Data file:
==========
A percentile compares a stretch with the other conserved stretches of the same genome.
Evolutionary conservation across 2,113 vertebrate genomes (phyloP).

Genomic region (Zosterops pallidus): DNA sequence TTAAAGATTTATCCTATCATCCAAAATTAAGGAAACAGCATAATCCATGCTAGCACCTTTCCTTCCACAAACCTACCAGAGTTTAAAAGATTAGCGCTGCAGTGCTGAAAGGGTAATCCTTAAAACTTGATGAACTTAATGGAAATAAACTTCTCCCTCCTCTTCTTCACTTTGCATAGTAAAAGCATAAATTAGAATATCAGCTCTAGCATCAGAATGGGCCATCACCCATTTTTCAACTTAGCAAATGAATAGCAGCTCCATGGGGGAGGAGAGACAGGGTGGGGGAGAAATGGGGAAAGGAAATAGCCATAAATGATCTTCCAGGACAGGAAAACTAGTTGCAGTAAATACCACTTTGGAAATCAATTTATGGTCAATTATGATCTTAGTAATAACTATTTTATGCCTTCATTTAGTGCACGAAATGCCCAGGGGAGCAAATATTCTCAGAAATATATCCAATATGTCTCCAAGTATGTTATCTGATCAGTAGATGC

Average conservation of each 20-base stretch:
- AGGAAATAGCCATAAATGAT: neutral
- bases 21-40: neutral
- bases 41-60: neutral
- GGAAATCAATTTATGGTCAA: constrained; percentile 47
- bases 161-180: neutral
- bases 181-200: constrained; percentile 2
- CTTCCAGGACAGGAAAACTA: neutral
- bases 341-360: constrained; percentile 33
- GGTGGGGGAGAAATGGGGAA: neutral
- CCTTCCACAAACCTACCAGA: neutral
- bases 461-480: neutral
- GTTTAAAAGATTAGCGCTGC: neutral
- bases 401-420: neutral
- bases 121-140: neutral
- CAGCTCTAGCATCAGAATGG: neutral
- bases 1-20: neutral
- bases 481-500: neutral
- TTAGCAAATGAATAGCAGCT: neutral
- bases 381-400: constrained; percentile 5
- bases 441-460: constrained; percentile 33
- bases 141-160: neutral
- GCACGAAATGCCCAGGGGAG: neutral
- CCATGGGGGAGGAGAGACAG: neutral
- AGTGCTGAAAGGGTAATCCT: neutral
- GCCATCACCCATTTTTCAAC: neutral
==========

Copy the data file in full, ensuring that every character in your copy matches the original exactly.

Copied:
A percentile compares a stretch with the other conserved stretches of the same genome.
Evolutionary conservation across 2,113 vertebrate genomes (phyloP).

Genomic region (Zosterops pallidus): DNA sequence TTAAAGATTTATCCTATCATCCAAAATTAAGGAAACAGCATAATCCATGCTAGCACCTTTCCTTCCACAAACCTACCAGAGTTTAAAAGATTAGCGCTGCAGTGCTGAAAGGGTAATCCTTAAAACTTGATGAACTTAATGGAAATAAACTTCTCCCTCCTCTTCTTCACTTTGCATAGTAAAAGCATAAATTAGAATATCAGCTCTAGCATCAGAATGGGCCATCACCCATTTTTCAACTTAGCAAATGAATAGCAGCTCCATGGGGGAGGAGAGACAGGGTGGGGGAGAAATGGGGAAAGGAAATAGCCATAAATGATCTTCCAGGACAGGAAAACTAGTTGCAGTAAATACCACTTTGGAAATCAATTTATGGTCAATTATGATCTTAGTAATAACTATTTTATGCCTTCATTTAGTGCACGAAATGCCCAGGGGAGCAAATATTCTCAGAAATATATCCAATATGTCTCCAAGTATGTTATCTGATCAGTAGATGC

Average conservation of each 20-base stretch:
- AGGAAATAGCCATAAATGAT: neutral
- bases 21-40: neutral
- bases 41-60: neutral
- GGAAATCAATTTATGGTCAA: constrained; percentile 47
- bases 161-180: neutral
- bases 181-200: constrained; percentile 2
- CTTCCAGGACAGGAAAACTA: neutral
- bases 341-360: constrained; percentile 33
- GGTGGGGGAGAAATGGGGAA: neutral
- CCTTCCACAAACCTACCAGA: neutral
- bases 461-480: neutral
- GTTTAAAAGATTAGCGCTGC: neutral
- bases 401-420: neutral
- bases 121-140: neutral
- CAGCTCTAGCATCAGAATGG: neutral
- bases 1-20: neutral
- bases 481-500: neutral
- TTAGCAAATGAATAGCAGCT: neutral
- bases 381-400: constrained; percentile 5
- bases 441-460: constrained; percentile 33
- bases 141-160: neutral
- GCACGAAATGCCCAGGGGAG: neutral
- CCATGGGGGAGGAGAGACAG: neutral
- AGTGCTGAAAGGGTAATCCT: neutral
- GCCATCACCCATTTTTCAAC: neutral